In Show Ball, father and son pay homage to the sport through humorous poems that report the delights and malice of each game. The book is divided into first time, interval, second time, and extension - as a split is split. The rhymes talk about the pig-gunner, the eternal reserve, brings the slang of the sport, the anthem of the worst team in the world and even with the laments of the mother of a judge.
Three of the greatest fables attributed to Aesop sublimely rewritten by Hans Christian Andersen and award-winning writer Ana Maria Machado—one of the most renowned authors in Latin America literature.
Chaos Seeds The Land Wiki:Trivia
These are entertaining and instructive tales that offer lessons in friendship, greed and honesty. This book is perfect to teach young children about how to deduce, infer or interpret information, events or ideas from texts. He would jump off a branch, and land in the bowl. She paid attention to the sounds of nature, and tried to mimic them.
But her voice would not come out. These two stories — the struggle between desire and limits — meet and complete each other in the pages of this beautiful poetic prose. Papa and Mamma Pig are always very busy thus showering their son with gifts every night when they get back home in an effort to try and compensate for their absence. Sonny Pig gets so used to receiving presents that whenever a guest comes to visit, he asks them for his gift! One day, however, the whole family learns that there are gifts that ca not be bought in stores. A captivating story about the real meaning of affection and love told in a simple way with gorgeous illustrations.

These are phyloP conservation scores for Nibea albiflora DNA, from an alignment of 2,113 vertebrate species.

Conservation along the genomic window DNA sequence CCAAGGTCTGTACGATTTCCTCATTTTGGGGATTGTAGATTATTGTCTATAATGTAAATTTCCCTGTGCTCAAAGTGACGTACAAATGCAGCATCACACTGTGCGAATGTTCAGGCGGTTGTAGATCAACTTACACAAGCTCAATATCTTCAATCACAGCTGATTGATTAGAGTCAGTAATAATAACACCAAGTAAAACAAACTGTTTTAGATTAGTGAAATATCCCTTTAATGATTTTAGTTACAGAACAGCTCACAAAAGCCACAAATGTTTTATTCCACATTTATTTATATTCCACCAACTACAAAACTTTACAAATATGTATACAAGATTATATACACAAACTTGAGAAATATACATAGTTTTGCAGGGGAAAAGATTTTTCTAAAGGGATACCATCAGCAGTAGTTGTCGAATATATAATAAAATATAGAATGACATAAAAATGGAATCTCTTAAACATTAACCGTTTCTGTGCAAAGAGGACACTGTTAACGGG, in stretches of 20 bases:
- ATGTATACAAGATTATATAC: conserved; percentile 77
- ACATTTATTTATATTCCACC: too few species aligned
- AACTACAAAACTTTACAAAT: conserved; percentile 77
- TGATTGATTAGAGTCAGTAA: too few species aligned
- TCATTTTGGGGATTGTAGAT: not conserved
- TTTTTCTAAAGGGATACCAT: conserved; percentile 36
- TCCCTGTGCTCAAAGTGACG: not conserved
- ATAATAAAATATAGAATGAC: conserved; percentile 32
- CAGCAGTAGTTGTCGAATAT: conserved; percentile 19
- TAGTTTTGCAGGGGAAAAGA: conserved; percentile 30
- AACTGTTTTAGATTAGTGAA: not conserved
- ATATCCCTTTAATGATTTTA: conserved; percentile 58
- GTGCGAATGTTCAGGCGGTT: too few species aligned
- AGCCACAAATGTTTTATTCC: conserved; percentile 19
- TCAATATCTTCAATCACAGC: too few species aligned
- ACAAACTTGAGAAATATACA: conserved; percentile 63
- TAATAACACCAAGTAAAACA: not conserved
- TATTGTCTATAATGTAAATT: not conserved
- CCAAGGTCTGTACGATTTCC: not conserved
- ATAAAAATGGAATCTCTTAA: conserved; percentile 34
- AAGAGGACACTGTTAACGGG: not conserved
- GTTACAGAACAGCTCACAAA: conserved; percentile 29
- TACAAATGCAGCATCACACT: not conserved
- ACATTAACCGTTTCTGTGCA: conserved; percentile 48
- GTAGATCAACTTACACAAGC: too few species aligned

A little orange wakes up several wishes in a boy and a girl. They make plans for it.
Swinging Short Stories, no. 3
To participate in these plans, the orange tree will need initiative and collaboration from others. Not everything goes as planned, but there are unforeseen aids. To carry out their plans, the boy and the girl also count on a collaboration. Roberto Weigand's illustrations, inspired by his childhood memories, in one place, enrich the story. The Dragonfly and the Tortoise shows the clash of ideas between two animals. The tortoise defends tradition and despises change. The dragonfly is light, carefree and flies wherever the wind blows. He introduces us to toys that seem very relevant to our lives: the Tray of Cups, which shakes our ideas, or the Mirrors of Perfection, which point out our desires and weaknesses, among others.